Nick seems to have evolved to the perfect blend of aggressive vs defensive takedown attitude. If one thinks Logan is impenetrable from his feet, Nick is doubly so. He is now so strong, when others attempt a double or single leg he just swats them away, or if the opportunity presents itself, pounces in response to earn a takedown. So I like Nick’s approach at this point—why expose yourself if you can stop anything they throw at you—just be patient and wait for the opportunity.

And so it was on Sunday. I would say Nick’s wrestling is how people who have been in combat describe what it is like—long hours of tedium punctuated by moments of extreme terror—or in Nick’s case, exhilaration. After a scoreless first period, Nick started the second position up and was reversed by number 1 seed Moran McIntosh of Penn State. Nick quickly escaped and went back to the same pattern of parrying a few attempted shots. Heflin was down to start the third period, again quickly escaped and most of the third period was spent as the first two were except toward the end McIntosh got caught in a shot. Heflin squeezed his head in a vice grip that must have sobered up McIntosh something special. Nick then spun around completing a would be match winner just after the period ended. The match ended predictably in the second sudden victory period by Nick pouncing after a McIntosh shot.

Anything can happen, and the group is close, but I just don’t think anyone else has the power to hang with Nick. If he continues to play smart and to his strengths I just do not see anyone beating him.

I will address the broader team in the two weeks heading to the NCAA championship in Oklahoma City. But just for the record, the highest finisher other than the two champions (Ohio State’s two champions tied Nebraska and overall team champion Penn State for most—in the team standings, Iowa finished second and Minnesota finished third) was Kenny Courts’ 5th place at 184. Nick Roberts and Johnni DiJulius finished sixth at 125 and 133 respectively and Ian Paddock and Mark Martin finished 7th at 149 and 174 respectively. Heavy (285 actually) Nick Tavanello scored one of the most dramatic wins of the tournament with a late thundering slam of a takedown against number 1 seed Adam Coon of Michigan. Nick went on to finish eighth, locking up one of the nine tournament bids for the B1G’s stacked 285 class.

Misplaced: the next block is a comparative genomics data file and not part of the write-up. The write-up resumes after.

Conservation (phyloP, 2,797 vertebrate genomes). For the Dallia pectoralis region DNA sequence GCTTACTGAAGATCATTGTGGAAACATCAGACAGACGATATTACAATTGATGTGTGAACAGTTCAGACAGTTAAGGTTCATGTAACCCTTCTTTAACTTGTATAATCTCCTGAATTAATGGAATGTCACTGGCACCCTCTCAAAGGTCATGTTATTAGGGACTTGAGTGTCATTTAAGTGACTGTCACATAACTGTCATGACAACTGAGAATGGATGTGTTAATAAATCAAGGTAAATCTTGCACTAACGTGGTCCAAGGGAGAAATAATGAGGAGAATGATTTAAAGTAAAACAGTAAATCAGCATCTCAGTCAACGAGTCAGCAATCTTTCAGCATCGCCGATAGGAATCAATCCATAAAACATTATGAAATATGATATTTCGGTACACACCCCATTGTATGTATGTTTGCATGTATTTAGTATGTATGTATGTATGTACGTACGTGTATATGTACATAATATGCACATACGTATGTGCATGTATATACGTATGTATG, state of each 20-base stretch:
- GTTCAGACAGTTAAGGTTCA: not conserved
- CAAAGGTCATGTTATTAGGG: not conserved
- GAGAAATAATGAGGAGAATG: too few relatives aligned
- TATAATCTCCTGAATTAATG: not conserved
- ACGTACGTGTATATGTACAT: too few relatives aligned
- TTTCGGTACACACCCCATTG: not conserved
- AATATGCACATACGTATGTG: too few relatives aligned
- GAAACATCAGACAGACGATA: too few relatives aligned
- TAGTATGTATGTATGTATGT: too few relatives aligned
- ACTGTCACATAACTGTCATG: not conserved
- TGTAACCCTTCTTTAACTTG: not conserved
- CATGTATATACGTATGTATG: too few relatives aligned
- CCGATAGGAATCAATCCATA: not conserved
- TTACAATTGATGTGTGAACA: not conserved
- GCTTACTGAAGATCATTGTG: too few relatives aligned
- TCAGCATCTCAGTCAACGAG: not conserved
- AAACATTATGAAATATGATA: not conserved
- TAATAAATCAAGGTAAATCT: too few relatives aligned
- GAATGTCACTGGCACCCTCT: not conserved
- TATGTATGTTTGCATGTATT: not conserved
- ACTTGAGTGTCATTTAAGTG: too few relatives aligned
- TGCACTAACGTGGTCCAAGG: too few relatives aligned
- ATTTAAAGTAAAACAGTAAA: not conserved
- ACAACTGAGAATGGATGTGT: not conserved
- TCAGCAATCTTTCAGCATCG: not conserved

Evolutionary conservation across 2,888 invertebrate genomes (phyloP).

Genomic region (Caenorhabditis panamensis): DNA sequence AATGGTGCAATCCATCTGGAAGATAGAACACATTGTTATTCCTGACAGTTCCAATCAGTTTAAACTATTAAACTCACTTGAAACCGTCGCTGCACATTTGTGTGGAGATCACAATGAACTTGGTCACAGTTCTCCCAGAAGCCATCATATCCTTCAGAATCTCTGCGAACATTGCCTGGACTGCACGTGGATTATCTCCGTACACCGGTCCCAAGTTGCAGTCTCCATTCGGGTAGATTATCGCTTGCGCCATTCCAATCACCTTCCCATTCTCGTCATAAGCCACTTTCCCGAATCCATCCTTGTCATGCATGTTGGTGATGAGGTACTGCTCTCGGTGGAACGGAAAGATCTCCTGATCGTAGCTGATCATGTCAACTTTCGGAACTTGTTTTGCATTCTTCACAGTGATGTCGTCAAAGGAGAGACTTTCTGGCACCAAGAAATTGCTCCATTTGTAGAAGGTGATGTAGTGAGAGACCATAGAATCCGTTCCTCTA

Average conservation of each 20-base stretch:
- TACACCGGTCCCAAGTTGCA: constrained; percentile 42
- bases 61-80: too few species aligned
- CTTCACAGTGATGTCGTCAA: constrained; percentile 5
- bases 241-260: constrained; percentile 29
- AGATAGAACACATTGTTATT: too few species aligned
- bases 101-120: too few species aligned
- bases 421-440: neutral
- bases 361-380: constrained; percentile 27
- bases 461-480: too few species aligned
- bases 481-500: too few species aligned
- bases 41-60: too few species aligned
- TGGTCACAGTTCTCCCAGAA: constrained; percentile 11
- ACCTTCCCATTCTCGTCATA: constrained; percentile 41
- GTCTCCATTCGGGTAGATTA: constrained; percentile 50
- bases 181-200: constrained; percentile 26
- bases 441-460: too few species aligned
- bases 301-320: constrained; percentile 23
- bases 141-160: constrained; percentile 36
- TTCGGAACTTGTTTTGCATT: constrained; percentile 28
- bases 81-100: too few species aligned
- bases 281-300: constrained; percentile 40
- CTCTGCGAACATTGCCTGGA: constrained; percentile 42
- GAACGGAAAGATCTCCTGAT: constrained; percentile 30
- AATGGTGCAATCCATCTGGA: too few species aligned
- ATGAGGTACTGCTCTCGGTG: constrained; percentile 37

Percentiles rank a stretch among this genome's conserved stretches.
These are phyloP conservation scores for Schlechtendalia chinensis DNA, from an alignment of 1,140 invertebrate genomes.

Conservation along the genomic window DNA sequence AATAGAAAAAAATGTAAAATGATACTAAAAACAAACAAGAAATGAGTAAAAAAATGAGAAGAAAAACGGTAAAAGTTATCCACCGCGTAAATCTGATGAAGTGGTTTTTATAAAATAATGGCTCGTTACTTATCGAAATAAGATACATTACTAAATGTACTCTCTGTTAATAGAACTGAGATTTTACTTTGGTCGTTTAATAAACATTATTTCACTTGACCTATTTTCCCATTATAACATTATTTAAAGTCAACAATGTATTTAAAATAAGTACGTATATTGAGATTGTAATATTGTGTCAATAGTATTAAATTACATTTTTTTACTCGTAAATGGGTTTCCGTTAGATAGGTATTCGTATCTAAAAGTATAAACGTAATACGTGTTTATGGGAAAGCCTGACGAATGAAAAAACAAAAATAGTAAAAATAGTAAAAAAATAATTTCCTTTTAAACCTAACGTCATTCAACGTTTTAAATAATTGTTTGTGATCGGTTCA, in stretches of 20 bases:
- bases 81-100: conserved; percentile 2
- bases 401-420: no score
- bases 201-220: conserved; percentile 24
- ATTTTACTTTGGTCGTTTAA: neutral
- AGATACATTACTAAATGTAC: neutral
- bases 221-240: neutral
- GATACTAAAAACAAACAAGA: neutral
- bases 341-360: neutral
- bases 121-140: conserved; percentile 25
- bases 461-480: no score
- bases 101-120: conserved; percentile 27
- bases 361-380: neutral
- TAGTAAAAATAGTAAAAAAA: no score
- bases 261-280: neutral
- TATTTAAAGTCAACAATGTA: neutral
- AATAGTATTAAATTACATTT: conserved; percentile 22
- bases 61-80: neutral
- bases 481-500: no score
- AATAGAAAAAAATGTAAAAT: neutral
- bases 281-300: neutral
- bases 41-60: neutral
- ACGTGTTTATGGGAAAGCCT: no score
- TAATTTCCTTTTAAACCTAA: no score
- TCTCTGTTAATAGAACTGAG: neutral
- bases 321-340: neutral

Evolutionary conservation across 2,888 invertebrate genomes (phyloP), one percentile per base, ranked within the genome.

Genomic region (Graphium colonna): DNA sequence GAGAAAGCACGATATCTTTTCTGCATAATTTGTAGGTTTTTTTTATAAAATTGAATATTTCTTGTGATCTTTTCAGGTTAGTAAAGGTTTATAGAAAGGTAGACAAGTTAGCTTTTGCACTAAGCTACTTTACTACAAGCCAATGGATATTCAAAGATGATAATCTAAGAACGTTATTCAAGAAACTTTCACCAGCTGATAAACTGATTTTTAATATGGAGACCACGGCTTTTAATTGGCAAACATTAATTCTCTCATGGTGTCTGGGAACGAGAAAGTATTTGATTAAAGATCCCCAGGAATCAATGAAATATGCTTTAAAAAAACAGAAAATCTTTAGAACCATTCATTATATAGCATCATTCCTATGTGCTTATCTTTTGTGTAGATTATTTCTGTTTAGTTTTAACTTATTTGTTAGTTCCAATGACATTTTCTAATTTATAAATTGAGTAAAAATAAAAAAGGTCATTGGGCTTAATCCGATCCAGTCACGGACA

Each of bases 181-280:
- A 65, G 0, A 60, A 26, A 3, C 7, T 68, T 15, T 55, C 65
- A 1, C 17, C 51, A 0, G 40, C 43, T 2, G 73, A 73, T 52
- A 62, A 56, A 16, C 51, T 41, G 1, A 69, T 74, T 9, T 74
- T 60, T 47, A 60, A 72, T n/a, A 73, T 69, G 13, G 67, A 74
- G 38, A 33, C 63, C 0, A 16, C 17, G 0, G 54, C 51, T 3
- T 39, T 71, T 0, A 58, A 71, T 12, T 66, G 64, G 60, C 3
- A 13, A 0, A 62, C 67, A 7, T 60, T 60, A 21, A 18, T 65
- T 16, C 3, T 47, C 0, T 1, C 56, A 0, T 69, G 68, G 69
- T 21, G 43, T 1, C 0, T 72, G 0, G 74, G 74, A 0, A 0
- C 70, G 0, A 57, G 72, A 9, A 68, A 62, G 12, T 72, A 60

The team earned 7 automatic bids to the NCAA with at large bid to be expected for Ian Paddock. After an heroic and seemingly unjust loss to Dylan Alton of Penn State on Saturday night, Randy Languis wrestled two more matches, technically finishing 9th. Those two wins may have earned him an at large bid—the weight class was awarded eight qualifying spots but Dylan Ness medically defaulted into the sixth spot. If Ness is unable to go, presumably Languis would be in line to pick up the last spot—and if not, he may have done enough to qualify for an at large—which would be the Buckeyes’ ninth NCAA bid—a very decent result.

Between the first and second round of Saturday, Coach Ryan was obviously agitated with the team’s then standing at about sixth place. Without making an excuse for his team because of all the firepower red-shirting this year, he said, “this is Ohio State—we should not have to rebuild.” Despite the red-shriting, despite the youth on the one hand and inexperience on the other that dot the line-up, he was unhappy the next man up was not capable of pulling the upset or turning close losses into wins.

Then the Buckeyes went out and saw huge wins by Tavanello, Courts, Martin, Stieber and Heflin. When Roberts and DiJulius picked up their own dramatic wins, this young team was no longer in fact rebuilding—they were arriving. Yes, some results before and after were difficult for all, but this young team is learning to win and to adjust.

The irony of it all is that in the first 90 years of the B1G tourney, no Ohio State wrestling coach has been successful. Coach Ryan, who attributes whatever he achieves to the fact he is his own biggest critic, has delivered to such a remarkable extent in his decade or so here that his own success is all that makes the less successful years seem as though they are not acceptable. The results achieved this weekend would have been cause for great celebration before Coach Ryan. The good news is that the team rose up and delivered results to make any coach proud. Even tough critic Tom Ryan. And as he says—“we still have two weeks.”


  1. […] No. 1 ranked Scott Schiller of Minnesota in the semis, but Nick seems to have Schiller’s number. As I have said before, Nick seems to have the perfect blend of offense and defense now, and he looks simply unassailable […]

Leave a Reply

This site uses Akismet to reduce spam. Learn how your comment data is processed.

%d bloggers like this: